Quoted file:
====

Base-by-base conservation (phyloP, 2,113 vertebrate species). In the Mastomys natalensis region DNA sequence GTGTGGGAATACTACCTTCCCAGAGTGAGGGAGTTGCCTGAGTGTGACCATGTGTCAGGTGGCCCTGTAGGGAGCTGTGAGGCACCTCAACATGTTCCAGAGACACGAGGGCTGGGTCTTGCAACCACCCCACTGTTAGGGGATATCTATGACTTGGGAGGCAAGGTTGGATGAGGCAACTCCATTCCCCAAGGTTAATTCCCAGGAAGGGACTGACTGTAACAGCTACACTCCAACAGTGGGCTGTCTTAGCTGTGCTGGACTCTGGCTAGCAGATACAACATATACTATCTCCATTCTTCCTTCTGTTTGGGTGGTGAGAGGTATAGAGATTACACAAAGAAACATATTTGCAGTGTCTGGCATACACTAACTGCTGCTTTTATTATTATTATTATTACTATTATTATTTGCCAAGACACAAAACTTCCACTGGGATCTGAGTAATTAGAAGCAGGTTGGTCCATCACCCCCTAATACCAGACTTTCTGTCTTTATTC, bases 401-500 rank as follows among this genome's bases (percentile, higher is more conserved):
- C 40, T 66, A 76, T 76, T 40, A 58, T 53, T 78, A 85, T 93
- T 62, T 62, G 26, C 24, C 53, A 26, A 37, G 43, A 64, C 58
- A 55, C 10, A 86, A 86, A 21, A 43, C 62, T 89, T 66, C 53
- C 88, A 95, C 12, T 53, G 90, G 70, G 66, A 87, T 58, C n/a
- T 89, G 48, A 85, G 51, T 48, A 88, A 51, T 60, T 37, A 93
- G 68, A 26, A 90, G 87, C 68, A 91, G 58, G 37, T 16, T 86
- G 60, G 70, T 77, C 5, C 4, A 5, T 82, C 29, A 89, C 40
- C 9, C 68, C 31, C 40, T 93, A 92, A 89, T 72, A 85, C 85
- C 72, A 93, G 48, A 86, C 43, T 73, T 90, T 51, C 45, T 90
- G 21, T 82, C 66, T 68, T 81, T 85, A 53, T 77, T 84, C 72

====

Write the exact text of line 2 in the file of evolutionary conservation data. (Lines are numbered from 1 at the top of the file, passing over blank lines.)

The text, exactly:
- C 40, T 66, A 76, T 76, T 40, A 58, T 53, T 78, A 85, T 93